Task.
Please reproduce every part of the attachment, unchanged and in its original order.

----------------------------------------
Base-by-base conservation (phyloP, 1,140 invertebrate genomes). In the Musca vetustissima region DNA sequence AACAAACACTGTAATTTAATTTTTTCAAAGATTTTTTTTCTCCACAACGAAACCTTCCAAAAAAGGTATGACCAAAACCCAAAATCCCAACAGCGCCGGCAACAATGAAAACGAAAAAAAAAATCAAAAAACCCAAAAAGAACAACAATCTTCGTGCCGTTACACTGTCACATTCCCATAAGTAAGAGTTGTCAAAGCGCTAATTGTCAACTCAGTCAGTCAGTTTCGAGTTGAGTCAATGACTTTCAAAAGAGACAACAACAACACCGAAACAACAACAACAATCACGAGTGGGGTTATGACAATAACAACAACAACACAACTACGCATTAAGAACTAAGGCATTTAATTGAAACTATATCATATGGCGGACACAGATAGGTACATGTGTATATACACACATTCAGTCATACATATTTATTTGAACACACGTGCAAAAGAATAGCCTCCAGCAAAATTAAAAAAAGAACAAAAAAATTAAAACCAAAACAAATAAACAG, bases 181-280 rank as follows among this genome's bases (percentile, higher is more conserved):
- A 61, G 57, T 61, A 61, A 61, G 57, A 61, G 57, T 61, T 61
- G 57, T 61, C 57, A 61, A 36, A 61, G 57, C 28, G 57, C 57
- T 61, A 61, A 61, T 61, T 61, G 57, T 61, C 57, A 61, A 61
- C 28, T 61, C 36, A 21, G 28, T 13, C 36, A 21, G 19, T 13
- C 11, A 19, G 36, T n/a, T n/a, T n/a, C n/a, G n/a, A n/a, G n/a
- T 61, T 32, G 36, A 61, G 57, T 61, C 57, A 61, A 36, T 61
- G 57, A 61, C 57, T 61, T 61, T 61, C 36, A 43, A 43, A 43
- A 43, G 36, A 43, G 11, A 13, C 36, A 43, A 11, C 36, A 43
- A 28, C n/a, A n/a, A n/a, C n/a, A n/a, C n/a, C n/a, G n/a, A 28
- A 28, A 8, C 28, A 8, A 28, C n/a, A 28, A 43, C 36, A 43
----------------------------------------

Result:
Base-by-base conservation (phyloP, 1,140 invertebrate genomes). In the Musca vetustissima region DNA sequence AACAAACACTGTAATTTAATTTTTTCAAAGATTTTTTTTCTCCACAACGAAACCTTCCAAAAAAGGTATGACCAAAACCCAAAATCCCAACAGCGCCGGCAACAATGAAAACGAAAAAAAAAATCAAAAAACCCAAAAAGAACAACAATCTTCGTGCCGTTACACTGTCACATTCCCATAAGTAAGAGTTGTCAAAGCGCTAATTGTCAACTCAGTCAGTCAGTTTCGAGTTGAGTCAATGACTTTCAAAAGAGACAACAACAACACCGAAACAACAACAACAATCACGAGTGGGGTTATGACAATAACAACAACAACACAACTACGCATTAAGAACTAAGGCATTTAATTGAAACTATATCATATGGCGGACACAGATAGGTACATGTGTATATACACACATTCAGTCATACATATTTATTTGAACACACGTGCAAAAGAATAGCCTCCAGCAAAATTAAAAAAAGAACAAAAAAATTAAAACCAAAACAAATAAACAG, bases 181-280 rank as follows among this genome's bases (percentile, higher is more conserved):
- A 61, G 57, T 61, A 61, A 61, G 57, A 61, G 57, T 61, T 61
- G 57, T 61, C 57, A 61, A 36, A 61, G 57, C 28, G 57, C 57
- T 61, A 61, A 61, T 61, T 61, G 57, T 61, C 57, A 61, A 61
- C 28, T 61, C 36, A 21, G 28, T 13, C 36, A 21, G 19, T 13
- C 11, A 19, G 36, T n/a, T n/a, T n/a, C n/a, G n/a, A n/a, G n/a
- T 61, T 32, G 36, A 61, G 57, T 61, C 57, A 61, A 36, T 61
- G 57, A 61, C 57, T 61, T 61, T 61, C 36, A 43, A 43, A 43
- A 43, G 36, A 43, G 11, A 13, C 36, A 43, A 11, C 36, A 43
- A 28, C n/a, A n/a, A n/a, C n/a, A n/a, C n/a, C n/a, G n/a, A 28
- A 28, A 8, C 28, A 8, A 28, C n/a, A 28, A 43, C 36, A 43